You may argue that a rough ride is a choppy ferry crossing from Dover to Calais, or a day stuck in traffic on the M1. What the ECB and English cricket have experienced over the past two years, ever since The Hundred was made public in April 2018, would have had the hardiest traveller reaching for the sickness pills. Yet, whatever your view, it has been an incredible feat to pull off such radical change within a sport renowned for conservatism. To shepherd 18 counties and MCC down the same road took planning, focus and ruthless decision-making. And it has left feelings of anger and bitterness.

The counties can roughly be split into three groups. There are those who simply need the money: the annual payout will sustain the likes of Derbyshire, Leicestershire and Northamptonshire through the dark winter months. From those at Test venues, including Lancashire, Nottinghamshire, Warwickshire and Yorkshire, there was wholehearted backing: they will be hosts, and central to the tournament. The final group were either openly against the idea - such as Essex, Kent, Middlesex and Surrey - or privately lukewarm but reluctant to make enemies at the board.

It is at Somerset where a sense of betrayal lingered, so much so that they sought legal advice about suing the board over what they perceived as a broken promise. Originally, Andy Nash, chairman for ten years, had voted in favour of the new competition, believing Somerset - a well-run club at the heart of local life - would be a host venue. In a letter in April 2017, received before a crucial meeting of the Somerset committee, Graves had described Taunton as a "key part of the future of the game, with an opportunity to stage matches like all other major venues in England & Wales". Ambiguous? Yes - and carefully worded.

Graves strongly denies assurances were given that Taunton would be one of the eight host grounds, and points to an email he received in August 2016 in which Nash had stated his support for an "EPL [English Premier League] with six to eight teams. Set criteria for qualification, e.g. 10,000 min capacity. Counties/ECB own the sides, and profits distributed fairly across the game." Later, Nash and Graves fell out badly; when Nash resigned from the ECB board, he published a stinging letter criticising Graves's leadership. But the Somerset committee had already taken Graves's letter as confirmation they would be at the top table in any new competition, and voted in support when it was agreed - 38 to three - by the ECB's members in April 2017. Once it became clear from meetings with the ECB later in the year that Taunton would not be a host venue, Somerset were incensed.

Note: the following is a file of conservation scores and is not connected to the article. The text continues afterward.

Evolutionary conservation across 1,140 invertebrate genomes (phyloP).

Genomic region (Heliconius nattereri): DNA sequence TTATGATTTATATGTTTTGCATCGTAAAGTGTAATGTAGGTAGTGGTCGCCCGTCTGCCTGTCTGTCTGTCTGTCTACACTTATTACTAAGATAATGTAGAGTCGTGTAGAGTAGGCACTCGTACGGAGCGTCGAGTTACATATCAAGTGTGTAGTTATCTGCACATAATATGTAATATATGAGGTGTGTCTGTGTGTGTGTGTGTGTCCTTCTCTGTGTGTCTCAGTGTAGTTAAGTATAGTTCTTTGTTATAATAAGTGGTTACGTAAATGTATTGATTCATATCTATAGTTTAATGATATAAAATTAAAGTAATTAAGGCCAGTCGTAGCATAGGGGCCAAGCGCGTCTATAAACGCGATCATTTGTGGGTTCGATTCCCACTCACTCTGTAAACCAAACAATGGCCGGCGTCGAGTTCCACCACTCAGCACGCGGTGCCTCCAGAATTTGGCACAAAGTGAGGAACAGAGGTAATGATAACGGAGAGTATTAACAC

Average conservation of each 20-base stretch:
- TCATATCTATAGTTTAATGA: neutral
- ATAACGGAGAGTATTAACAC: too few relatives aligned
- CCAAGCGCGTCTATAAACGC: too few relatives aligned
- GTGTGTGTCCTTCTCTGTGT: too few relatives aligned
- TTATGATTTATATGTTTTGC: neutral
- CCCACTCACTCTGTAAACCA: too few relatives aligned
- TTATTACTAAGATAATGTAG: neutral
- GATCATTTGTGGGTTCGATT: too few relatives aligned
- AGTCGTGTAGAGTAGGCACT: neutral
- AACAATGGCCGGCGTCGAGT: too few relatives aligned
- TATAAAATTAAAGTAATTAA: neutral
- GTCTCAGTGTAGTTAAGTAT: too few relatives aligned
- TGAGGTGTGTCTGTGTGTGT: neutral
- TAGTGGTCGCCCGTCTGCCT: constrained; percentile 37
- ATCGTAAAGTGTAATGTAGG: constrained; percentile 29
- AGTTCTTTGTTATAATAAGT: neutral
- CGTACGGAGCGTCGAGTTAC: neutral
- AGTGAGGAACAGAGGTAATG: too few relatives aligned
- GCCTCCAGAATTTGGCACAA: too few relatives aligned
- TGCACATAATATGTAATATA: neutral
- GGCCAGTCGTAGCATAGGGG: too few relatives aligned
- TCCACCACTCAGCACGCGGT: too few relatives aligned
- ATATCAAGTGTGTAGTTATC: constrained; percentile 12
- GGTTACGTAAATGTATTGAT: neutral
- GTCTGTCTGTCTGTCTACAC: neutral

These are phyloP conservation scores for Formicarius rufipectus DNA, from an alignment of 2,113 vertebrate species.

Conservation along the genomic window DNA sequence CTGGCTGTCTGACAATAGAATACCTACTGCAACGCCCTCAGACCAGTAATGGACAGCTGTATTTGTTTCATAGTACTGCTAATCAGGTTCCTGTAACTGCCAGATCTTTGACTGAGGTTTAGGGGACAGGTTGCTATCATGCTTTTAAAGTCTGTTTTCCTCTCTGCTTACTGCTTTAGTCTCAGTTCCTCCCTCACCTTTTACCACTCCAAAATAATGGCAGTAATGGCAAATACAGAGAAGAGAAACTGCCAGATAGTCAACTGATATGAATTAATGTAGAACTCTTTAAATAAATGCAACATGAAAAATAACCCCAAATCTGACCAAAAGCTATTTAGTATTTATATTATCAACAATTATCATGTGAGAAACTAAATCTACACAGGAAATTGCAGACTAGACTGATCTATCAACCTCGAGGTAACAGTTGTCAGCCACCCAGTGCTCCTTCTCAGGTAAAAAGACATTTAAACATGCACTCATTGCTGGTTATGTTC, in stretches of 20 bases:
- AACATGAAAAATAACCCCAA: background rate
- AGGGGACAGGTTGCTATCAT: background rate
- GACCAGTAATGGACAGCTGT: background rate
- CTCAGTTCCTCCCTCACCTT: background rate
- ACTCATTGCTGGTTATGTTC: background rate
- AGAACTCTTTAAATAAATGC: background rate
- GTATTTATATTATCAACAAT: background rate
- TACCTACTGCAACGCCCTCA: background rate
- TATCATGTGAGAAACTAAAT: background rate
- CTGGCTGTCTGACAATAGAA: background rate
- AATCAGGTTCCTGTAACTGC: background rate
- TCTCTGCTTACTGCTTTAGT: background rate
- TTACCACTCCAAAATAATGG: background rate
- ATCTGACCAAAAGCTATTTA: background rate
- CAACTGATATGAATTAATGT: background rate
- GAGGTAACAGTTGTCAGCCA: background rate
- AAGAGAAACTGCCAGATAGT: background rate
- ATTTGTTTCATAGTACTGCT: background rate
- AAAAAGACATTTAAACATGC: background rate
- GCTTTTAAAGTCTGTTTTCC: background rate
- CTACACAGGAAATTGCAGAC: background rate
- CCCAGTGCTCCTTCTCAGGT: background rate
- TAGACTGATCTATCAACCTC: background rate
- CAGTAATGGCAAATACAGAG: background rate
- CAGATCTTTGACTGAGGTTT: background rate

Bloodier battles lay ahead. To introduce a competition not featuring the first-class counties required constitutional change, and a two-thirds majority: the ECB's articles of association stated that all 18 had to be involved in any tournament at professional level. The ECB's legal department realised the voter base could also include the Minor Counties, diluting the 18. Their representative on the ECB board is Devon's Jim Wood, who is close to Graves. With extra revenue promised to the Minor Counties - now, after 124 years, rebranded the National Counties Cricket Association - they pledged support. The dissenters had been neutered, the two-thirds majority achieved.

Graves believes part of the difficulty of selling The Hundred to the counties has been the turnover of chairmen: in his five years, he says he has dealt with 37. It takes chairmen at least a year to bed into the job, in which time they also have to assess decisions that have a wider impact. Critics of The Hundred believe that is why some fell into line so quickly: it is hard to rock the boat when new to a business. But it works both ways: Graves feels he had to start all over again with counties who had already agreed to his reforms.